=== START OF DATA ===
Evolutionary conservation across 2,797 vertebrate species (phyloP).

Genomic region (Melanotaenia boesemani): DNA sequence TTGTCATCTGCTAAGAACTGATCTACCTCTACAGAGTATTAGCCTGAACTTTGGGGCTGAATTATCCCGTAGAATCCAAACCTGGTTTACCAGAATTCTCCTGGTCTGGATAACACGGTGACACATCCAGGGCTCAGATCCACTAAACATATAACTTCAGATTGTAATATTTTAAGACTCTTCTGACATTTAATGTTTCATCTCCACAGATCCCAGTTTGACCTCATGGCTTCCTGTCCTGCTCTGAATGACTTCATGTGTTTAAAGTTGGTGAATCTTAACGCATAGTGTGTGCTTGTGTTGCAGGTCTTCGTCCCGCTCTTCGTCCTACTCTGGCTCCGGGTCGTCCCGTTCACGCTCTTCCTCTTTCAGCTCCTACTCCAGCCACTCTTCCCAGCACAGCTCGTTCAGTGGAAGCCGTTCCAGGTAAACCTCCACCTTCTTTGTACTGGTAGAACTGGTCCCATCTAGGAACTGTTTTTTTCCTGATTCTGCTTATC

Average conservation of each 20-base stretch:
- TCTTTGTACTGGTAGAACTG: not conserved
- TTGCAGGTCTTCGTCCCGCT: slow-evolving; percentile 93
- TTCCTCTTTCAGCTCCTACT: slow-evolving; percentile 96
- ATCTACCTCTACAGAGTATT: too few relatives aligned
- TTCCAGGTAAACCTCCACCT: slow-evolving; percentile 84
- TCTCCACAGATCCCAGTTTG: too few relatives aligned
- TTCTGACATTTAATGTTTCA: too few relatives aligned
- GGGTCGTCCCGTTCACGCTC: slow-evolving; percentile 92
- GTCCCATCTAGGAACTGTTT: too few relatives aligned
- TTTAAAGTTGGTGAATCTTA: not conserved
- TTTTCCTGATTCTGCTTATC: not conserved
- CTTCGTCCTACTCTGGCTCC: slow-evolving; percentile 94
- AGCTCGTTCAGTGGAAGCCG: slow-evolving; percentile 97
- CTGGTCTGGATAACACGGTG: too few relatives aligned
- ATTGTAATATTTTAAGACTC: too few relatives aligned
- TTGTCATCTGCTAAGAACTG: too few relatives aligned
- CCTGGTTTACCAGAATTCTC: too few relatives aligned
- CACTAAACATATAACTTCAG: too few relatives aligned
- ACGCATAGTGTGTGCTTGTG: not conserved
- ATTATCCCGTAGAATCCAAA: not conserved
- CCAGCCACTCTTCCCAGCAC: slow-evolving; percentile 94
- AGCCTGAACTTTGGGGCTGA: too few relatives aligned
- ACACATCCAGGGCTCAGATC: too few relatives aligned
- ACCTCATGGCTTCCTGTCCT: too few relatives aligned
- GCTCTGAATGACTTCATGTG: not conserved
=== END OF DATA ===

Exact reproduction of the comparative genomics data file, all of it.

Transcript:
Evolutionary conservation across 2,797 vertebrate species (phyloP).

Genomic region (Melanotaenia boesemani): DNA sequence TTGTCATCTGCTAAGAACTGATCTACCTCTACAGAGTATTAGCCTGAACTTTGGGGCTGAATTATCCCGTAGAATCCAAACCTGGTTTACCAGAATTCTCCTGGTCTGGATAACACGGTGACACATCCAGGGCTCAGATCCACTAAACATATAACTTCAGATTGTAATATTTTAAGACTCTTCTGACATTTAATGTTTCATCTCCACAGATCCCAGTTTGACCTCATGGCTTCCTGTCCTGCTCTGAATGACTTCATGTGTTTAAAGTTGGTGAATCTTAACGCATAGTGTGTGCTTGTGTTGCAGGTCTTCGTCCCGCTCTTCGTCCTACTCTGGCTCCGGGTCGTCCCGTTCACGCTCTTCCTCTTTCAGCTCCTACTCCAGCCACTCTTCCCAGCACAGCTCGTTCAGTGGAAGCCGTTCCAGGTAAACCTCCACCTTCTTTGTACTGGTAGAACTGGTCCCATCTAGGAACTGTTTTTTTCCTGATTCTGCTTATC

Average conservation of each 20-base stretch:
- TCTTTGTACTGGTAGAACTG: not conserved
- TTGCAGGTCTTCGTCCCGCT: slow-evolving; percentile 93
- TTCCTCTTTCAGCTCCTACT: slow-evolving; percentile 96
- ATCTACCTCTACAGAGTATT: too few relatives aligned
- TTCCAGGTAAACCTCCACCT: slow-evolving; percentile 84
- TCTCCACAGATCCCAGTTTG: too few relatives aligned
- TTCTGACATTTAATGTTTCA: too few relatives aligned
- GGGTCGTCCCGTTCACGCTC: slow-evolving; percentile 92
- GTCCCATCTAGGAACTGTTT: too few relatives aligned
- TTTAAAGTTGGTGAATCTTA: not conserved
- TTTTCCTGATTCTGCTTATC: not conserved
- CTTCGTCCTACTCTGGCTCC: slow-evolving; percentile 94
- AGCTCGTTCAGTGGAAGCCG: slow-evolving; percentile 97
- CTGGTCTGGATAACACGGTG: too few relatives aligned
- ATTGTAATATTTTAAGACTC: too few relatives aligned
- TTGTCATCTGCTAAGAACTG: too few relatives aligned
- CCTGGTTTACCAGAATTCTC: too few relatives aligned
- CACTAAACATATAACTTCAG: too few relatives aligned
- ACGCATAGTGTGTGCTTGTG: not conserved
- ATTATCCCGTAGAATCCAAA: not conserved
- CCAGCCACTCTTCCCAGCAC: slow-evolving; percentile 94
- AGCCTGAACTTTGGGGCTGA: too few relatives aligned
- ACACATCCAGGGCTCAGATC: too few relatives aligned
- ACCTCATGGCTTCCTGTCCT: too few relatives aligned
- GCTCTGAATGACTTCATGTG: not conserved